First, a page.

Personal life

In October 2021, Othmani resumed his job at his private psychiatric practice in Rabat.[32][33] He also released a book about the path of prominent Moroccan figures in the world of jurisprudence and politics.[34][35]

References

  1. ^ a b Black, Ian (10 September 2007). "Morocco Islamists say vote unfair". The Guardian. Retrieved 4 November 2010.
  2. ^ "رؤساء الحكومة السابقون". www.cg.gov.ma (in Arabic). Retrieved 9 October 2022.
  3. ^ a b "King of Morocco names Saad Eddine El Othmani as new prime minister – France 24". France 24. 17 March 2017. Retrieved 20 December 2017.
  4. ^ "ملك المغرب يعيّن سعد الدين العثماني رئيسا للحكومة خلفا لابن كيران". CNN Arabic (in Arabic). 17 March 2017. Retrieved 9 October 2022.
  5. ^ "From Rabat, Dbeibah calls for Arab Maghreb Union revival |". AW. Retrieved 7 October 2022.
  6. ^ "سعد الدين العثماني..القوة الهادئة". Hespress - هسبريس جريدة إلكترونية مغربية (in Arabic). 3 January 2012. Retrieved 7 October 2022.
  7. ^ "تعرف على العثماني رئيس الحكومة المغربية". www.aljazeera.net (in Arabic). Retrieved 9 October 2022.
  8. ^ Igrouane, Youssef. "Saad Eddine Othmani: The Journey of a Smiling Islamist". Morocco world news. Retrieved 7 October 2022.
  9. ^ "Can Morocco's New Prime Minister End the Country's Deadlock?". OZY. 1 December 2017. Retrieved 23 January 2021.
  10. ^ "Maroc : comment Abdelilah Benkirane a perdu la partie au PJD – Jeune Afrique". JeuneAfrique.com (in French). 11 December 2017. Retrieved 10 September 2021.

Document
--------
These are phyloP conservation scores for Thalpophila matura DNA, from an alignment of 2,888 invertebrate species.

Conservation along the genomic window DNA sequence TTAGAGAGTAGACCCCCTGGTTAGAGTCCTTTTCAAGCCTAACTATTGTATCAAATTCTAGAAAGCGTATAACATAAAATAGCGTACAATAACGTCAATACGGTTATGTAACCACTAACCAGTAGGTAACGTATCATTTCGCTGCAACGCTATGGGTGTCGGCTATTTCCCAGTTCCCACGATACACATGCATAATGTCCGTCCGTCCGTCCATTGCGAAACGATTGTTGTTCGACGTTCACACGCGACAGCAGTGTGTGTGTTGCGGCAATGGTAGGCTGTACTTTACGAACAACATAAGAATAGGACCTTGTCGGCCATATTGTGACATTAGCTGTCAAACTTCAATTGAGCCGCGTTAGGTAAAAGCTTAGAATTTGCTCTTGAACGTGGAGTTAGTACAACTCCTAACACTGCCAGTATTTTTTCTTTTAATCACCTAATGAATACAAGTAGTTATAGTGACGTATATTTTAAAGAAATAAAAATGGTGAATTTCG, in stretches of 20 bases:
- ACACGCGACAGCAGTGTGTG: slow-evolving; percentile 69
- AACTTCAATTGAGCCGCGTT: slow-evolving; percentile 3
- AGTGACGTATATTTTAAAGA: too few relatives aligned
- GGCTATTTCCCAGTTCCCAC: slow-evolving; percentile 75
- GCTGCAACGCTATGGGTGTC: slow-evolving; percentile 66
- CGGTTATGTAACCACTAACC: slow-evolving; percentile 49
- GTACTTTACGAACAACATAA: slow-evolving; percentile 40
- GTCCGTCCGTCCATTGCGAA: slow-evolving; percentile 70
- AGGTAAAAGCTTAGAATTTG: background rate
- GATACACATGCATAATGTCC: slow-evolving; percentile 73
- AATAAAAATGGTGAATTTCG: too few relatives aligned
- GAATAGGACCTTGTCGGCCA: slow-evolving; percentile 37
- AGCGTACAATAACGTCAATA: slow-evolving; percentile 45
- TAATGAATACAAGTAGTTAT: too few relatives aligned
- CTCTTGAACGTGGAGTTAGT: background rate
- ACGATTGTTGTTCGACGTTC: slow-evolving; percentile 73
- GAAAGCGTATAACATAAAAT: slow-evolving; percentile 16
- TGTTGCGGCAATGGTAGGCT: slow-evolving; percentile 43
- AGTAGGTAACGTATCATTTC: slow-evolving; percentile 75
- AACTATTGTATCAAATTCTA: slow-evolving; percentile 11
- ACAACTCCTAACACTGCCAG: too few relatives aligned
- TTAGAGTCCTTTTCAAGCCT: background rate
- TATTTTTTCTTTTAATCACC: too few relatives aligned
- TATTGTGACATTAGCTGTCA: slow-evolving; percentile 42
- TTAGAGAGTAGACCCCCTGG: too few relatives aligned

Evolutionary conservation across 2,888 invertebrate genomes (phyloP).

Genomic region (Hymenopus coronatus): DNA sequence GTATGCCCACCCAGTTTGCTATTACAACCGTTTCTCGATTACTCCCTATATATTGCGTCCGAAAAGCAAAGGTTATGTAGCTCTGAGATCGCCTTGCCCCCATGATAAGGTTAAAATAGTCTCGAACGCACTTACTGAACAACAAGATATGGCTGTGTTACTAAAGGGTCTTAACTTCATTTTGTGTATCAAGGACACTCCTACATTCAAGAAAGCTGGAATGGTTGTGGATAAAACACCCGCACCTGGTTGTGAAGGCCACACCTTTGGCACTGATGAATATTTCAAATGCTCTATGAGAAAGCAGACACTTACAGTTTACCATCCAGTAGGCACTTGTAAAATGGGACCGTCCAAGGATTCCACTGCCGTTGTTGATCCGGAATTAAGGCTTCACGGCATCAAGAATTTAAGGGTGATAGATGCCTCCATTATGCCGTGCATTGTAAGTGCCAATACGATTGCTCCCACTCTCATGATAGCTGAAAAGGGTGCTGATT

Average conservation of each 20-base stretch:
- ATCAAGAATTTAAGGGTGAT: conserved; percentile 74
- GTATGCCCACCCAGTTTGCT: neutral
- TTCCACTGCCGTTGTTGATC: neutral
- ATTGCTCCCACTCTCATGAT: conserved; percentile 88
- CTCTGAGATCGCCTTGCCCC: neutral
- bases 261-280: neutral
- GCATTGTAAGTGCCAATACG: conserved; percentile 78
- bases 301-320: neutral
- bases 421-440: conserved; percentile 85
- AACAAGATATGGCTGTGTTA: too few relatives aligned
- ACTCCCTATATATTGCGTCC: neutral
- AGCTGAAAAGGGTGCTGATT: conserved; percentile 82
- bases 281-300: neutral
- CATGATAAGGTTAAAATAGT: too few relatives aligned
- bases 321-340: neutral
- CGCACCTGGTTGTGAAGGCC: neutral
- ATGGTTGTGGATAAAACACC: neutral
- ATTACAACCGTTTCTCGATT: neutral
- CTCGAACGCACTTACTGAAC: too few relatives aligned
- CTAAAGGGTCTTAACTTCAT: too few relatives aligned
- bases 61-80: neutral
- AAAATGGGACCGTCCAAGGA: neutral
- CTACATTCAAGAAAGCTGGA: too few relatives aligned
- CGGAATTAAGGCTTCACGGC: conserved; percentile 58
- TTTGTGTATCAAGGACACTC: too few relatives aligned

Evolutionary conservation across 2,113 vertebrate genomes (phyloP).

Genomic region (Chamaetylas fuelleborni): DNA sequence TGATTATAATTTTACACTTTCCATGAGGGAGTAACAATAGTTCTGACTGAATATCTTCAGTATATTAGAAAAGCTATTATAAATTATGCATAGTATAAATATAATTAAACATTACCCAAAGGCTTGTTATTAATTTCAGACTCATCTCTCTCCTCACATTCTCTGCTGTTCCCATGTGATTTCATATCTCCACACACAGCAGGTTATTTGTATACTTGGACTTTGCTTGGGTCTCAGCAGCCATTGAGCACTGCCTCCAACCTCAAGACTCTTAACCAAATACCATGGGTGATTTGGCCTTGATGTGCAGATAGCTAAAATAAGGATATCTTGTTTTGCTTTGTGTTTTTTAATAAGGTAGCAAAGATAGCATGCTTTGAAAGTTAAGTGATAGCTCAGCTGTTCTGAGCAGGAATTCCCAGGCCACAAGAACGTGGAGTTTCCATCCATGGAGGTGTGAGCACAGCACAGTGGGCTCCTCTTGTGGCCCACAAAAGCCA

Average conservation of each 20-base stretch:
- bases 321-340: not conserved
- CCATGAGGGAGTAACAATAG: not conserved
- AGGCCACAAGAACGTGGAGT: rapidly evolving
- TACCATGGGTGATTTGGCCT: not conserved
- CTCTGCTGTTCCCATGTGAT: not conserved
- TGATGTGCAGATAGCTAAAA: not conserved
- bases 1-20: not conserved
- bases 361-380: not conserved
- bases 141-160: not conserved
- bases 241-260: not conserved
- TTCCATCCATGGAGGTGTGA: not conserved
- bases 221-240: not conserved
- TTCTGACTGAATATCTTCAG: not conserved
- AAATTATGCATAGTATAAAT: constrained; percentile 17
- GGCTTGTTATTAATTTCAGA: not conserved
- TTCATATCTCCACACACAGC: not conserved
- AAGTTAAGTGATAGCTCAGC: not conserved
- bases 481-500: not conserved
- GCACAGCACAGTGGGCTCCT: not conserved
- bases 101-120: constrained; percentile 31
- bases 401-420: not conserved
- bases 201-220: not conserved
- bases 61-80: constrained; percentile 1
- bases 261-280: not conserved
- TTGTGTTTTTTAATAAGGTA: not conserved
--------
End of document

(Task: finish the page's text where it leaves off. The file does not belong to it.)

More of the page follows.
11. ^ "Morocco's King Mohammed VI names new prime minister", Africanews, 17 March 2017.
  12. ^ Writer, Staff. "King Mohammed VI Appoints Saad Eddine Othmani New Head of Government". Morocco world news. Retrieved 7 October 2022.
  13. ^ Igrouane, Youssef. "King's Decision to Appoint me Took me By Surprise: Saad Eddine Othmani". Morocco World News. Retrieved 7 October 2022.
  14. ^ "Saad Eddine Othmani Announces end of Deadlock, Formation of Government", Morocco World News, 25 March 2017.
  15. ^ "Maroc : le roi nomme un gouvernement de technocrates qui marginalise les islamistes", Le Monde, 5 April 2017 (in French).
  16. ^ "A row over teaching in French has reopened old wounds in Morocco". The Economist. 17 August 2019.
  17. ^ "Morocco PM tells cabinet to 'draw lesson' from firings". www.aa.com.tr. Retrieved 7 October 2022.
  18. ^ "Morocco PM rejects normalising ties with Israel". MEO. 24 August 2020. Retrieved 7 October 2022.
  19. ^ "No normalization with Israel: Moroccan PM was speaking on behalf of his party – The North Africa Post". Retrieved 7 October 2022.